Keep Dallas Observer Free
| Courts |

After Judge Keeps County's Suit Against Mortgage Processer in Dallas, a Nudge to Settle

It's been close to five months since Dallas County District Attorney Craig Watkins went after Mortgage Electronic Registration System over what Watkins claimed were "tens of millions in uncollected filing fees owed to the citizens of Dallas County." But since then little has been said about the suit, which was filed in county court and moved to the federal docket in October. Turns out, there was quite a bit of action involving the suit only yesterday.

For starters MERS had tried to get the court to move Dallas County's case to federal court in Arizona, where a judge in October dismissed dozens of suits filed by homeowners against MERS. But Dallas and Montgomery County, Pennsylvania -- which is trying to get $15.7 million from the company tasked with recording and transfer mortgages on behalf of, among others, Fannie Mae and Freddie Mac -- didn't want that to happen. Neither does John G. Heyburn, a federal judge for the Western District of Kentucky, who signed an order yesterday refusing that motion, writing:

While Dallas County shares some general background questions of fact regarding the formation and operation of the MERS system, there are important distinctions that weigh against including Dallas County in [the Arizona cases]. Most importantly, all existing [Arizona] actions were brought by homeowners or borrowers who brought suit concerning their impending or completed foreclosure. In contrast, Dallas County involves the propriety of the MERS system's failure to pay recordation fees under Texas's recording statutes.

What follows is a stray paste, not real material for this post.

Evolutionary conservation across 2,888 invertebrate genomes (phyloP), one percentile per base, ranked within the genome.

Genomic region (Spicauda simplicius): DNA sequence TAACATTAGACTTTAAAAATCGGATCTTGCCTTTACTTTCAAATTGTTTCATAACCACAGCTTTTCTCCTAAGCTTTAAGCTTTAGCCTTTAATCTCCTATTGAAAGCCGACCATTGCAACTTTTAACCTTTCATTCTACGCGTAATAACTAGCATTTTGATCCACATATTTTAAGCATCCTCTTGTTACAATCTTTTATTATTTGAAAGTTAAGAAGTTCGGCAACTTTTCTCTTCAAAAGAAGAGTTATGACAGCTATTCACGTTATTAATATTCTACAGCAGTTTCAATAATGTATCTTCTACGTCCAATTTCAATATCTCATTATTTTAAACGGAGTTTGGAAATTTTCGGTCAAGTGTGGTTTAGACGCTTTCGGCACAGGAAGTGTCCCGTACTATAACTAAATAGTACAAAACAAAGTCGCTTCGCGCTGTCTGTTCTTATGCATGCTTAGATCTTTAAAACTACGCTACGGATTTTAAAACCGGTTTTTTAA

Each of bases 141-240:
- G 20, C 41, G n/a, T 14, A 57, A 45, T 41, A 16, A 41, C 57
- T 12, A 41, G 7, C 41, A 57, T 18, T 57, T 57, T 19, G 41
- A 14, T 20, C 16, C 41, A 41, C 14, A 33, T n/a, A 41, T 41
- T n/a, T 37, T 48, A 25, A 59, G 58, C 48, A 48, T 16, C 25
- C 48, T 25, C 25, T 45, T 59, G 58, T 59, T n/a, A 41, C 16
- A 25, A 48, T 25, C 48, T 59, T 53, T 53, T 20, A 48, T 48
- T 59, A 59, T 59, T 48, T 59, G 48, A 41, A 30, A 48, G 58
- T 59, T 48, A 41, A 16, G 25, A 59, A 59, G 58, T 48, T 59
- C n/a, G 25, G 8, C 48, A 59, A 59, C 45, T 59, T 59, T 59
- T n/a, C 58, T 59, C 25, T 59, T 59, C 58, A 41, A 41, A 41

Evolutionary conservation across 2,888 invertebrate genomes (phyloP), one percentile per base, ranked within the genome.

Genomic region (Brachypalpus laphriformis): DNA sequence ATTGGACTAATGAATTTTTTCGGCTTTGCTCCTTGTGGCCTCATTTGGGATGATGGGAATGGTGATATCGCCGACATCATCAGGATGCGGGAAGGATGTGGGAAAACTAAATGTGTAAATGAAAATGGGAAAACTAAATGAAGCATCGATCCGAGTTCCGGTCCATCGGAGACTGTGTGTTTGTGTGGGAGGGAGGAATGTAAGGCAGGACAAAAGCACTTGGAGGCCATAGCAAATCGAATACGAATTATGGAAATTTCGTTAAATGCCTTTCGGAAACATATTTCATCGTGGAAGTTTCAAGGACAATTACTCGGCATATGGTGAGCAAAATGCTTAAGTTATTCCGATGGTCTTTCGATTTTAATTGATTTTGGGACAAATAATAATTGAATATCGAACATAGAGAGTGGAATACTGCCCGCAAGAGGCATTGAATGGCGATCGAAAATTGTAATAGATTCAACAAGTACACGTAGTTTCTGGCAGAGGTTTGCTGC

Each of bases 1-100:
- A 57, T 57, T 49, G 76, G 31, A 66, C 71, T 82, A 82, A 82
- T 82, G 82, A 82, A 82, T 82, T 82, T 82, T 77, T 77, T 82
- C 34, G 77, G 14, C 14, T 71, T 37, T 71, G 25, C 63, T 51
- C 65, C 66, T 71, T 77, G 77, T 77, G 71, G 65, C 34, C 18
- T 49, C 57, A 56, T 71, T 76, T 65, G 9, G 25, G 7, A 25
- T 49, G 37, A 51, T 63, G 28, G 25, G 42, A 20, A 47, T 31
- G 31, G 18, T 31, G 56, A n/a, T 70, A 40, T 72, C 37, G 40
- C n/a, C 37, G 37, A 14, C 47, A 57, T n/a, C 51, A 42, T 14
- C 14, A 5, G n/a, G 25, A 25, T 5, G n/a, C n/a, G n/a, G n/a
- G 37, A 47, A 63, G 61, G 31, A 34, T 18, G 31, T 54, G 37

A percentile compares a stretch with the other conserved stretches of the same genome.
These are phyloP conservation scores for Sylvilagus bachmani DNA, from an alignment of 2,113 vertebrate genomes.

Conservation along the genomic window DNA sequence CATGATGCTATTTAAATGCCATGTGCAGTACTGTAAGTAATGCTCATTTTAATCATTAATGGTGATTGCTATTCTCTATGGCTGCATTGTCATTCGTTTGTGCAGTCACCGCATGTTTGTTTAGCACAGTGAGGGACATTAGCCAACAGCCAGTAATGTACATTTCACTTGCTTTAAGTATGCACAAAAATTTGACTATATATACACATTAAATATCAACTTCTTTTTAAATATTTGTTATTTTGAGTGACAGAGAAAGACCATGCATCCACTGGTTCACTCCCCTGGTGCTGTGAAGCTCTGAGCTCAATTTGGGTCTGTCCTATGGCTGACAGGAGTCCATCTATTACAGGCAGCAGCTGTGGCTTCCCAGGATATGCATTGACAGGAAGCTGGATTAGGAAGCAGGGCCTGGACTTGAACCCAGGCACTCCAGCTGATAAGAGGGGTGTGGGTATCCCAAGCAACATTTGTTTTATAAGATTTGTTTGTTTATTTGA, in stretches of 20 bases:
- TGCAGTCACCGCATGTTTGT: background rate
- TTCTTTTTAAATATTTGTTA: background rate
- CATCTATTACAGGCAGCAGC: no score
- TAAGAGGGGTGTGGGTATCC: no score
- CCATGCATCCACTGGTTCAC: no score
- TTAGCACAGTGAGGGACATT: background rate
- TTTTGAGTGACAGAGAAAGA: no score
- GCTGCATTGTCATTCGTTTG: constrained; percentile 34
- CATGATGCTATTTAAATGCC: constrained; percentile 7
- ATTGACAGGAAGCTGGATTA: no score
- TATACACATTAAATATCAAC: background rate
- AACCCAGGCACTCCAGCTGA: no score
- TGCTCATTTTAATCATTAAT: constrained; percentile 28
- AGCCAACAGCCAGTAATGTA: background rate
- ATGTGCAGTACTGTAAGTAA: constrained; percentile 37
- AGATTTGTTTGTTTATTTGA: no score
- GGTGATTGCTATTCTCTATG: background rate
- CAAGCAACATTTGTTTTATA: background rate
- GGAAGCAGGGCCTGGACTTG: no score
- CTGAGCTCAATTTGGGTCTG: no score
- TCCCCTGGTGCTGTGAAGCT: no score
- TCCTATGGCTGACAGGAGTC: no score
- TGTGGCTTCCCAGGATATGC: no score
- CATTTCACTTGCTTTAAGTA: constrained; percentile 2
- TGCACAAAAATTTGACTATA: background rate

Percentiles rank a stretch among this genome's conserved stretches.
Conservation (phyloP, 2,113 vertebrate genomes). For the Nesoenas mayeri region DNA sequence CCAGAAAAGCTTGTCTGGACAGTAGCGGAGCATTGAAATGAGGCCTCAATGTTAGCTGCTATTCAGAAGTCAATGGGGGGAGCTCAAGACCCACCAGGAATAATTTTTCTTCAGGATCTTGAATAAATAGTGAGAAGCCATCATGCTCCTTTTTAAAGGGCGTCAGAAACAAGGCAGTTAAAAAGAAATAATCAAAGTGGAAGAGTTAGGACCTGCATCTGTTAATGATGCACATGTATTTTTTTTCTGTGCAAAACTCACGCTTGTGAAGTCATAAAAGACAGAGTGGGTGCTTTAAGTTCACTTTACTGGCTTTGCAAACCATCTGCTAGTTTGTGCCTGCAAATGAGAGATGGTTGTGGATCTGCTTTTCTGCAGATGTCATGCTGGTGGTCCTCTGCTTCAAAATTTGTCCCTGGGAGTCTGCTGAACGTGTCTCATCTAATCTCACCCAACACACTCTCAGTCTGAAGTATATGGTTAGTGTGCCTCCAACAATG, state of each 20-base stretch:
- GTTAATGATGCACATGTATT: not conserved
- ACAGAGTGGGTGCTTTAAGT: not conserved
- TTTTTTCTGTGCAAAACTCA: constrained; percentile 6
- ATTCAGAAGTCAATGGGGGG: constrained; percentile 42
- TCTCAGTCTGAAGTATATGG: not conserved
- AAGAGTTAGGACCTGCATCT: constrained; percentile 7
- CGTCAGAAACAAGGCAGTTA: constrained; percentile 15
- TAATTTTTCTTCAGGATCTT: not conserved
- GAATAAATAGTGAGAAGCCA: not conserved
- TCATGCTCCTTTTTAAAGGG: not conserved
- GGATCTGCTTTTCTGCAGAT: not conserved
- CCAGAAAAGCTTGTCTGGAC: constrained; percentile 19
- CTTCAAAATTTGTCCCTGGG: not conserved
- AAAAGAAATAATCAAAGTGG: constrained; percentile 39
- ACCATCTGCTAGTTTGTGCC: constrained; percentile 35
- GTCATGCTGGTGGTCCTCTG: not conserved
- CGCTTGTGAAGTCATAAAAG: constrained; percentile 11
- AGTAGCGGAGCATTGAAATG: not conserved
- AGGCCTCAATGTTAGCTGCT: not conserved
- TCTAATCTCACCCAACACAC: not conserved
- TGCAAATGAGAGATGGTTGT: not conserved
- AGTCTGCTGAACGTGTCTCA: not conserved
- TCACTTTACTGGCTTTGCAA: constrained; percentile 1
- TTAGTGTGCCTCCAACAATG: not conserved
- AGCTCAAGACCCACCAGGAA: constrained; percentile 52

Then, based on that ruling, U.S. District Judge Reed O'Connor here told Dallas County and MERS to huddle up by no later than February 22 and sort this thing out -- or, more accurately, "consider the nature and basis for their claims and defenses [and] the possibilities for a prompt resolution of the case." He wants a joint report from them by no later than March 7, which should answer: Do they still want to go to trial, or are they willing to consider mediation to settle the suit? We'll know soon enough.

I Support
  • Local
  • Community
  • Journalism
  • logo

Support the independent voice of Dallas and help keep the future of Dallas Observer free.

Keep the Dallas Observer Free... Since we started the Dallas Observer, it has been defined as the free, independent voice of Dallas, and we would like to keep it that way. Offering our readers free access to incisive coverage of local news, food and culture. Producing stories on everything from political scandals to the hottest new bands, with gutsy reporting, stylish writing, and staffers who've won everything from the Society of Professional Journalists' Sigma Delta Chi feature-writing award to the Casey Medal for Meritorious Journalism. But with local journalism's existence under siege and advertising revenue setbacks having a larger impact, it is important now more than ever for us to rally support behind funding our local journalism. You can help by participating in our "I Support" membership program, allowing us to keep covering Dallas with no paywalls.

We use cookies to collect and analyze information on site performance and usage, and to enhance and customize content and advertisements. By clicking 'X' or continuing to use the site, you agree to allow cookies to be placed. To find out more, visit our cookies policy and our privacy policy.


Join the Observer community and help support independent local journalism in Dallas.


Join the Observer community and help support independent local journalism in Dallas.